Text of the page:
Croup is another frightening acute complaint which typically occurs in young children. Its sound is distinctive, described as a “barking cough” because it sounds like a dog barking. It is very alarming and the child cannot breathe easily so quickly becomes distressed and agitated. The traditional treatment for it is steam. Sitting with the child in a steamy bathroom or kitchen often eases the cough and allows the child to settle down to sleep. However, if this cough doesn’t settle quickly the doctor needs to be called and the child may even have to be admitted to hospital.
However, this is another situation where homeopathic remedies can work extremely well. There used to be a product marketed as “croup powders”. These were five numbered sachets which were to be given in sequence, starting with powder one. If this powder failed to settle the croup, the instruction was to move on and give powder two, then three. As the child began to settle at this point, the instruction was to alternate powders four and five until the situation resolved.
Here is what was in those five powders. Powder one was Aconite, number two was Spongia and number three was Hepar sulph. Powder four was Spongia again and powder five was Hepar sulph again. This is still a good regime. Aconite is a great acute medicine, especially for sudden onset coughs with fever and agitation, maybe brought on by playing outside in a cold wind. It is said that Aconite should be given “with the first sneeze”. It is a good, early use, acute cough and cold medicine. Try it first and try it early.
If this fails to relieve the cough within the first 15 to 30 minutes, then try Spongia. Typically, Spongia is indicated when there is some roughness or soreness of the throat, and it is needed when the disease has got a bit more of a hold than at the Aconite stage. If this fails to settle things within the next 15 to 30 minutes you should move on to Hepar sulph. This is most often indicated when the child is a bit toxic, with a high fever, chilly, irritable and sensitive to noises, to light, to drafts. It is quite common for parents to learn which of these three remedies is actually best for their own child and as each episode of croup commences to immediately give the one which typically works best for their son or daughter.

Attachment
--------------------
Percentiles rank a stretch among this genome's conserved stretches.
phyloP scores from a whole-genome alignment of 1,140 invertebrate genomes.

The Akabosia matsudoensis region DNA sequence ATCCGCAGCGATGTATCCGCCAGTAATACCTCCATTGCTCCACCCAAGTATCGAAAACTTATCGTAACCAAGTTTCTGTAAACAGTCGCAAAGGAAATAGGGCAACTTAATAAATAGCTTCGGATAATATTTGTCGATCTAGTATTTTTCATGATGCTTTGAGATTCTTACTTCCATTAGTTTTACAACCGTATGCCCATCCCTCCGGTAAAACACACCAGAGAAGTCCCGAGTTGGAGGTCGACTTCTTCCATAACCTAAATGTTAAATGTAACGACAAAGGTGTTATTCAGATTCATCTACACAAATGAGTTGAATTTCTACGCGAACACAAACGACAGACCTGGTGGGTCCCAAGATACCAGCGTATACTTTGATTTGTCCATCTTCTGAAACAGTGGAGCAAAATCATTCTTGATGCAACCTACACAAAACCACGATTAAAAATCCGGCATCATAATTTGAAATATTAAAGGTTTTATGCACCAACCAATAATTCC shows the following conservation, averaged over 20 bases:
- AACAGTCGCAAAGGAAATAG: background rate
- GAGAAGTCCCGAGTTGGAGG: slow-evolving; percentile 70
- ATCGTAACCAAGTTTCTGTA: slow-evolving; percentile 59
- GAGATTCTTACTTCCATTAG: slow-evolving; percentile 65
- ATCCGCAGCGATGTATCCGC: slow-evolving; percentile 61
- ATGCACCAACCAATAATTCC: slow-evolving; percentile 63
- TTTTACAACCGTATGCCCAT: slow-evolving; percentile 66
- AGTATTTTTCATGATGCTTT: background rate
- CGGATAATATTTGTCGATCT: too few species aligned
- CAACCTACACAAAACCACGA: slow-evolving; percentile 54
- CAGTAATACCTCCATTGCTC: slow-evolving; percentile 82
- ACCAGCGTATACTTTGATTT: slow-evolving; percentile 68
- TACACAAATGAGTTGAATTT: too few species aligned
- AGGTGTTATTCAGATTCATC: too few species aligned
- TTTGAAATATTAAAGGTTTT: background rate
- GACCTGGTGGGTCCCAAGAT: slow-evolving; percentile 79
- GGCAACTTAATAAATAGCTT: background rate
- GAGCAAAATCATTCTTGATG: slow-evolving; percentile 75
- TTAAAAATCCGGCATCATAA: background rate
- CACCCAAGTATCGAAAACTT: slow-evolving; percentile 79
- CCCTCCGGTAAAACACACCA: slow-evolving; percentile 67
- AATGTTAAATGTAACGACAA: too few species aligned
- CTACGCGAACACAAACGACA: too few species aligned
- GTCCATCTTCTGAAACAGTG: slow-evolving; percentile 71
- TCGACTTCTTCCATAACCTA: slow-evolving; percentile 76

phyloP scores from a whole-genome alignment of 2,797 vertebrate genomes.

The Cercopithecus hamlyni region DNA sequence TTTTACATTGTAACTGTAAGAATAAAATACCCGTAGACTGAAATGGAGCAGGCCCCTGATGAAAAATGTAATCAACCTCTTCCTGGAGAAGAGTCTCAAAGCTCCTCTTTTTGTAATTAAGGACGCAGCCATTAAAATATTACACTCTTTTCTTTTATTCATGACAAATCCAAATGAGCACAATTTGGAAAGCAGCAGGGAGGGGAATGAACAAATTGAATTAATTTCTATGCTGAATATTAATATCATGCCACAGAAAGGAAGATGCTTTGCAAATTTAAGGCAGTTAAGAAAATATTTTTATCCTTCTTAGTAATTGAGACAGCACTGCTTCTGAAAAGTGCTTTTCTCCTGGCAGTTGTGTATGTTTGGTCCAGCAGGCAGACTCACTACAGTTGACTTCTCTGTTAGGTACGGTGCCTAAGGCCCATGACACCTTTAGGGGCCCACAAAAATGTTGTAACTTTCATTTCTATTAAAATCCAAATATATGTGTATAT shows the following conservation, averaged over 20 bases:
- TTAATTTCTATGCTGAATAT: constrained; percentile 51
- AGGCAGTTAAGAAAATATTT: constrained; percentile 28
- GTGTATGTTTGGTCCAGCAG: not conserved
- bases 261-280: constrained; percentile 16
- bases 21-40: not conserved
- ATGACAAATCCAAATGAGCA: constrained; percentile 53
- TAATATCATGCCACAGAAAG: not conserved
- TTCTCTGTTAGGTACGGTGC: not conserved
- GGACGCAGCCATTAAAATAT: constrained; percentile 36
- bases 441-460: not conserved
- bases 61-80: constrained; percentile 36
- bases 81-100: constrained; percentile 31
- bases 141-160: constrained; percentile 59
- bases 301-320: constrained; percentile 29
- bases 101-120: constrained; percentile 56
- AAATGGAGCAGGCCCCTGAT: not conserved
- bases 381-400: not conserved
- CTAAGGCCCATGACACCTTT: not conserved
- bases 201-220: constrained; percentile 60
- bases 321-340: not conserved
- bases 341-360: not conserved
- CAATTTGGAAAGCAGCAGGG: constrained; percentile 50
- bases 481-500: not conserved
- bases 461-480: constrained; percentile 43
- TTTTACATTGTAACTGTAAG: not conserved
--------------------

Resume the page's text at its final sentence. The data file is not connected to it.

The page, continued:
Recurrent ear infections and glue ear
Ear infections are probably the most common type of infection in this age group and they are often caused by viruses. This means that antibiotics will not be of any assistance. Ear infection can be quite sudden and very painful. You want to give something, which is going to relieve the pain quickly. Belladonna, which I mentioned earlier, is commonly indicated for ear infections. For it to be useful, the child should have a fever, probably redness to the face and/or external ear, be agitated and restless.
Aconite which I also described earlier can be very useful if the infection comes on after exposure to cold, dry winds and if you catch it at the earliest stage. The Hepar sulph, also described in the treatment of croup can be indicated for the ear infections too, but, here, the child would be toxic, irritable and complaining of sharp pains sticking in the ear.
Recurrent ear infections can lead to “glue ear”. This is where a sticky fluid builds up in the inner ear causing deafness. A great medicine for this is Pulsatilla. It helps best in children who are a bit shy, very sociable, and who love to be outside playing. When you see them asleep in bed, they may be lying on their backs with their arms stretched out above their heads. There are other medicines which may help this complaint, but, being a chronic condition, I would recommend you seek the professional help of a homeopathically trained doctor or nurse.
If you are going to use any of the medicines mentioned, unless a specific dose is recommended by your homeopathic doctor, use a 30c strength and repeat the doses as often as is necessary.
For toddlers crush one pillule between two spoons, add to a small amount of mineral or distilled water and give one teaspoon for a dose. The rule in homeopathy is to take a dose, experience the improvement, then if the improvement starts to decline, repeat the remedy. If a dose does not produce any improvement, then there is no point in repeating that particular remedy.
Bob Leckridge MBChB FFHom graduated from Edinburgh University in 1978 and worked as a GP until 1995 since when he has worked full-time as a Specialist in Homeopathic Medicine at Glasgow Homoeopathic Hospital. He teaches homeopathy internationally and is the author of Homeopathy in Primary Care. He became President of the Faculty of Homeopathy in 1998.